Do you need money for your small business? We have the scoop on how the SBA helps business owners access loans and other options to fund your business.
Fund Your Business Through the SBA
While the Small Business Administration rarely provides loans except in the case of a disaster, they work with outside lenders to provide the monetary means for small businesses to grow. Of course, this isn’t all the SBA does. They offer business counseling, online learning, and guidance for landing government contracts. They’re responsible for initiatives like National Small Business Week, The Council on Underserved Communities, and Small Business Saturday.
However, the number one thing small businesses need to thrive is funding. The SBA guarantees loans through lenders, ensuring you get competitive terms with low down payments and, in some cases, no collateral.
Three Types of SBA Loans to Fund Your Business
Need real estate for your business? This is probably the loan for you. It has a maximum borrowing amount of $5 million for working capital, expanding or acquiring a business, purchasing business equipment, renovating, or (occasionally) refinancing.
Again, the maximum amount for this loan is $5 million. Your focus for this type of loan should be job creation or business growth, such as improving existing facilities, purchasing new facilities, buying long-term machinery, and improving energy efficiency fit the bill. However, it cannot be used for capital, refinancing, or speculation.
As you may have guessed, Microloans are much smaller loans than those mentioned above. These are available for up to $50,000. While it can’t be used to pay existing debts or purchase real estate, their uses are relatively flexible. Use them for capital, inventory, fixtures, equipment, and more. Microloans are provided through SBA funding intermediaries, which often have their own loan requirements.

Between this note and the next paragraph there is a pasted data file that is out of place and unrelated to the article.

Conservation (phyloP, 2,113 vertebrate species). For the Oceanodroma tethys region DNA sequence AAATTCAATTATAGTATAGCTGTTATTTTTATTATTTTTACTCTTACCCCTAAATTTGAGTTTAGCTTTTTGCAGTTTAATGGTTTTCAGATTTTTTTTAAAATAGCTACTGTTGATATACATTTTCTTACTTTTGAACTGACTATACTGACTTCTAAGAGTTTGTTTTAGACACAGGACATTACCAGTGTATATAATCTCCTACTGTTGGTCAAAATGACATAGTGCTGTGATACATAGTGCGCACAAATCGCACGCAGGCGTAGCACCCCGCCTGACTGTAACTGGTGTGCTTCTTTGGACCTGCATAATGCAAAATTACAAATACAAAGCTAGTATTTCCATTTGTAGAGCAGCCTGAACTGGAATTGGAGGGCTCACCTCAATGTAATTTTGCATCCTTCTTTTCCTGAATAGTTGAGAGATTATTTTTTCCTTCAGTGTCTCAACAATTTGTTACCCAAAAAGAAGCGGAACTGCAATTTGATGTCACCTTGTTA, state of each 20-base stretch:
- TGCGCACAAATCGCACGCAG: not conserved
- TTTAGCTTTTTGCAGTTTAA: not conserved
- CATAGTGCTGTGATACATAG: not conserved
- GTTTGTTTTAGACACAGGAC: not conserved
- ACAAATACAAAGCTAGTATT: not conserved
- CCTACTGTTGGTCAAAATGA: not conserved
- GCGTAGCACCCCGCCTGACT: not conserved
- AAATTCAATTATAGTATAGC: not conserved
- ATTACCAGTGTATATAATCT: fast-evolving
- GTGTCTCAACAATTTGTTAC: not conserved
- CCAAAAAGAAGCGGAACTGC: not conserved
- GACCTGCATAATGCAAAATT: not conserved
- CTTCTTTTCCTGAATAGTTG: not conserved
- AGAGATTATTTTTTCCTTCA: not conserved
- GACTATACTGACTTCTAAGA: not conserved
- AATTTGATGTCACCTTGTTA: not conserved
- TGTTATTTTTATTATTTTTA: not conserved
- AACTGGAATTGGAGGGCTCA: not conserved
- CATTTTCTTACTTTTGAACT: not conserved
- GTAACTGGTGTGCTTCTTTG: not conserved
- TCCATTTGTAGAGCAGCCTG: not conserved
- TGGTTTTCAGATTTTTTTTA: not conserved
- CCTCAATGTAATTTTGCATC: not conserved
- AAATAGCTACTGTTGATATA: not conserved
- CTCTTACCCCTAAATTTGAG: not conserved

Most loans available through the SBA have the following requirements:
- You have a small, U.S.-based business.
- The business is for-profit.
- You have invested equity and used personal assets to fund your business.
- The business needs funding.
- You are not delinquent on any other U.S. debt obligations.
The SBA also offers grants. Some grants are available to non-profit, community, and educational organizations. These are typically to help aid in creating future entrepreneurs rather than businesses. However, they do offer some business grants, like COVID-19 relief, the STEP program, America’s Seed Fund, and the 7(j) program.
Other Helpful Resources to Manage and Fund Your Business
IncFile helps ensure your company stays by the book. If you need to form a corporation, LLC, or non-profit, or if you need to make an amendment, obtain EINs, or acquire a business license, IncFile can help. They also provide several tips and business tools for free.
Nav helps match your business with loans, so you have a higher chance of approval and less of a chance of wasting valuable time. They offer the same services for business credit cards and accounts.
This business finance software is designed to save you time and money. Ramp specializes in business credit cards and provides unlimited cards with spend controls, accounting integration, receipt matching, travel automation, and real-time reporting.
SellersFunding specializes in short-term loans and revenue advances for sellers with marketplaces like Amazon, Walmart, eBay, Shopify, etc. Get approved in less than 48 hours and often as quickly as one minute.
UpLyft Capital is a rapid funding option that specializes in business loans, personal loans and lines of credit, sometimes same or next day. This is a great option with much looser requirements than other lenders.
As a U.S. government agency, the Small Business Administration has a certain amount of clout in helping small businesses succeed. However, they aren’t the only organization eager to help small businesses obtain funding, organize finances, and manage the tedious tasks that come with business ownership.